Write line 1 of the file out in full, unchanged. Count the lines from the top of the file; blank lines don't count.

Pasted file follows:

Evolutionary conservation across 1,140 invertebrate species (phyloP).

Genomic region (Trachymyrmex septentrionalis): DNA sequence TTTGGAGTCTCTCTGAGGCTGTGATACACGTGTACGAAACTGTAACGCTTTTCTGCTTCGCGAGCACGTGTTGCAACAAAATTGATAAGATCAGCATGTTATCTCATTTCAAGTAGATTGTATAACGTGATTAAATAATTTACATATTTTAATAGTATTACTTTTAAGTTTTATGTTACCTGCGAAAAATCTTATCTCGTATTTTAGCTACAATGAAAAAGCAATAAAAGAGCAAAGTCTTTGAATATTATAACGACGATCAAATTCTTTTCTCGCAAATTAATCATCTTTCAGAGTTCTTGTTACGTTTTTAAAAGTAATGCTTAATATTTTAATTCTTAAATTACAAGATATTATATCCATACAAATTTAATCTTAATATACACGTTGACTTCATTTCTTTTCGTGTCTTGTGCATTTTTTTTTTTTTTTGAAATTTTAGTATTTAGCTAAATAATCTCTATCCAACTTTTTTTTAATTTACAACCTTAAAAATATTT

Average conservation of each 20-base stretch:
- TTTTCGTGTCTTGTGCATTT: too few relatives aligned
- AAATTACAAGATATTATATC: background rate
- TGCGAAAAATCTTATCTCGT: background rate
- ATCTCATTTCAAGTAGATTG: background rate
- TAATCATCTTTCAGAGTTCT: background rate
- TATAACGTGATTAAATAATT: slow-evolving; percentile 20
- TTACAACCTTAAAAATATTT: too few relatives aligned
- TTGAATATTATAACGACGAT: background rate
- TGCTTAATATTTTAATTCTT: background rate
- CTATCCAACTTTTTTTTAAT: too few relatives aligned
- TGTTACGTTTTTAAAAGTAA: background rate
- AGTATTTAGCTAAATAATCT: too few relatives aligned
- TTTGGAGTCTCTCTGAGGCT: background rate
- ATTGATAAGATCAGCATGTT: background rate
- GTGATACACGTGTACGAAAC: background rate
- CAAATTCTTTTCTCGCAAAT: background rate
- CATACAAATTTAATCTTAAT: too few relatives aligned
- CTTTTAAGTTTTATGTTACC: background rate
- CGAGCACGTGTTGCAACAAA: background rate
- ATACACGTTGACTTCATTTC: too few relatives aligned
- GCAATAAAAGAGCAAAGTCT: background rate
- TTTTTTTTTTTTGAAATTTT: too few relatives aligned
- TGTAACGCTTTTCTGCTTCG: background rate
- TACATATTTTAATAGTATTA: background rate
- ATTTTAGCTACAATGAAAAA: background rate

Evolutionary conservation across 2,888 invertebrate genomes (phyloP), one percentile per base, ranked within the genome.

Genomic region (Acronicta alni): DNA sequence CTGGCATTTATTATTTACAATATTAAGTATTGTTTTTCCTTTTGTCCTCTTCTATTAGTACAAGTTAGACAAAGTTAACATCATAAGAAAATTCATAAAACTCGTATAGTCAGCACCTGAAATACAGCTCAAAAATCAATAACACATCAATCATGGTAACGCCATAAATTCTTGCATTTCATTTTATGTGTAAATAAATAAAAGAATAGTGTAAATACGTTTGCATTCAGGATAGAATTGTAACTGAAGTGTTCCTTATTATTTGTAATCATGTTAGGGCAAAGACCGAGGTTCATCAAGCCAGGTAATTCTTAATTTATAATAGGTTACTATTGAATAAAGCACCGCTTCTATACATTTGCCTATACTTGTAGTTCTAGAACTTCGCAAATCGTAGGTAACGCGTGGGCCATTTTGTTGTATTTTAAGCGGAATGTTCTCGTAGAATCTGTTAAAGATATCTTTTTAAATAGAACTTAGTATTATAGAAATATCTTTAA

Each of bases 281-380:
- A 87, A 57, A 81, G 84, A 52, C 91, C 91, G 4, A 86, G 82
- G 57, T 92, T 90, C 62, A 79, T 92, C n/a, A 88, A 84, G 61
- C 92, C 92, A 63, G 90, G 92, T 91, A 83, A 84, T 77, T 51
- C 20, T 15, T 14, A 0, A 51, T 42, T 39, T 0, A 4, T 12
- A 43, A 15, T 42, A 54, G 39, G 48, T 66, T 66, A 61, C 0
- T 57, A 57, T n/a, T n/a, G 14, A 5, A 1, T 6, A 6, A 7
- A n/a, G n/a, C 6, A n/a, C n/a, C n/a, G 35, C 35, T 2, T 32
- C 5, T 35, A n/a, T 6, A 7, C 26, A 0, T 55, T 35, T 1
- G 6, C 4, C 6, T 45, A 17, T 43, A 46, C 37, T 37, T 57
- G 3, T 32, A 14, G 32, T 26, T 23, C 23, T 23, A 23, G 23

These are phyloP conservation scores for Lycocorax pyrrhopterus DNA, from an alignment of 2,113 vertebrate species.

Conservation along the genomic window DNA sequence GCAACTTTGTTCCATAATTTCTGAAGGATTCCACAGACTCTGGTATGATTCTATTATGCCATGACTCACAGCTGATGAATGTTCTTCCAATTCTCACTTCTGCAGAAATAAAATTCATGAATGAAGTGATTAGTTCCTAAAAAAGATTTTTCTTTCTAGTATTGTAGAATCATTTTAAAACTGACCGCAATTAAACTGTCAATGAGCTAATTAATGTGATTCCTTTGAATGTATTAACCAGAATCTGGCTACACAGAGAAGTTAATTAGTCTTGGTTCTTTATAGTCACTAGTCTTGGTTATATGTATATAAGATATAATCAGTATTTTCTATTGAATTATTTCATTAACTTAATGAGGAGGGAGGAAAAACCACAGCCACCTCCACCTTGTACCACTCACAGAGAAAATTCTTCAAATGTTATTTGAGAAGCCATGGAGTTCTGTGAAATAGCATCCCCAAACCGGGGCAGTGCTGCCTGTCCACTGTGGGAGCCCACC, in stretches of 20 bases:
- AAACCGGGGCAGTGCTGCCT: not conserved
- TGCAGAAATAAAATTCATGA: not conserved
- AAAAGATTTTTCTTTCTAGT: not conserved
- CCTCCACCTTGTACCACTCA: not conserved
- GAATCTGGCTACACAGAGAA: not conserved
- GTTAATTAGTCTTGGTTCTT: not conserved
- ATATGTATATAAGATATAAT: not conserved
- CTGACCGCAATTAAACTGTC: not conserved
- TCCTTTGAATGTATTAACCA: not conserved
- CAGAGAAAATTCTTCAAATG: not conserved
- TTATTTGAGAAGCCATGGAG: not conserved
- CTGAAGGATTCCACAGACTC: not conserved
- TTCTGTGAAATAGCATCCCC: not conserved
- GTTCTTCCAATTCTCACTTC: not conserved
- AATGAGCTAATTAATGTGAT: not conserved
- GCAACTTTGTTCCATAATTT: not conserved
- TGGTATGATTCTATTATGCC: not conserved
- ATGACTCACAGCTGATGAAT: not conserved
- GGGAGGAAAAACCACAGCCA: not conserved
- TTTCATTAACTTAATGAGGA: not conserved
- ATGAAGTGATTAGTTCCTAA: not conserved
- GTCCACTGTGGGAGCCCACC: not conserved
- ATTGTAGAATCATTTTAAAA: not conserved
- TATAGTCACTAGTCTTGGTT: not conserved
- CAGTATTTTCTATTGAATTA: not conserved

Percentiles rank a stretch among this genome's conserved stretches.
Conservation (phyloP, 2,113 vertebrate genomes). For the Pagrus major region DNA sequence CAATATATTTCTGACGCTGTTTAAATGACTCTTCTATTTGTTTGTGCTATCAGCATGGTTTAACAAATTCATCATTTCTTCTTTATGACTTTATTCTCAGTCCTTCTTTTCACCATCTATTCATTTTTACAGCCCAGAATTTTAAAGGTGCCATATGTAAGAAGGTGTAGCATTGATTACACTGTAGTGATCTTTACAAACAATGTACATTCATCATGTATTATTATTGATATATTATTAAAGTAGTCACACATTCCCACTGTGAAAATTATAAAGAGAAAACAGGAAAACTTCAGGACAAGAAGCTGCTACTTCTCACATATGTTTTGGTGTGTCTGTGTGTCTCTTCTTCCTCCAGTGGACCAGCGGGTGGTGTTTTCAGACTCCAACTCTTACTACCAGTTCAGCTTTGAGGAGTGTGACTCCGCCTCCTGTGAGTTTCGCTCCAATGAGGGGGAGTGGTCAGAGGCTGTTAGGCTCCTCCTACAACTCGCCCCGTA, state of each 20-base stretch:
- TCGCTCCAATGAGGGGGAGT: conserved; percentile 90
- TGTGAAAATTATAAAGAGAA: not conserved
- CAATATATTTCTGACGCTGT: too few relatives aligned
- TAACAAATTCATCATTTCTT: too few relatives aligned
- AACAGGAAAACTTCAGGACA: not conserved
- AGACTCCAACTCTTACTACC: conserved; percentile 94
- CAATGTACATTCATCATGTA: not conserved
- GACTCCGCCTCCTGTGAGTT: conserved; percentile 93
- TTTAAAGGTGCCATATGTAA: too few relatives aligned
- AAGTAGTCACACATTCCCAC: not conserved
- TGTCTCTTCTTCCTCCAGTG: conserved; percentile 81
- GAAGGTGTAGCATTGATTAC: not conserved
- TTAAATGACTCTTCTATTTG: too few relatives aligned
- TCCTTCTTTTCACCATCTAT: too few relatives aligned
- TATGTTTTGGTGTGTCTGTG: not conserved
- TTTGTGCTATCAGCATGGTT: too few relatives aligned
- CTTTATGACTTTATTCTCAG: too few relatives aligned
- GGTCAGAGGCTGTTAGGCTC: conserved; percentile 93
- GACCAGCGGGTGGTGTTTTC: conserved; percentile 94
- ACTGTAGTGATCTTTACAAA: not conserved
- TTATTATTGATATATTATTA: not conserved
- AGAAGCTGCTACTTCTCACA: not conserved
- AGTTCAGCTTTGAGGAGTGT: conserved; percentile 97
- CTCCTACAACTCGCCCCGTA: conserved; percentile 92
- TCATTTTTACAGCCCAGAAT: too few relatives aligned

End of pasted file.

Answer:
Evolutionary conservation across 1,140 invertebrate species (phyloP).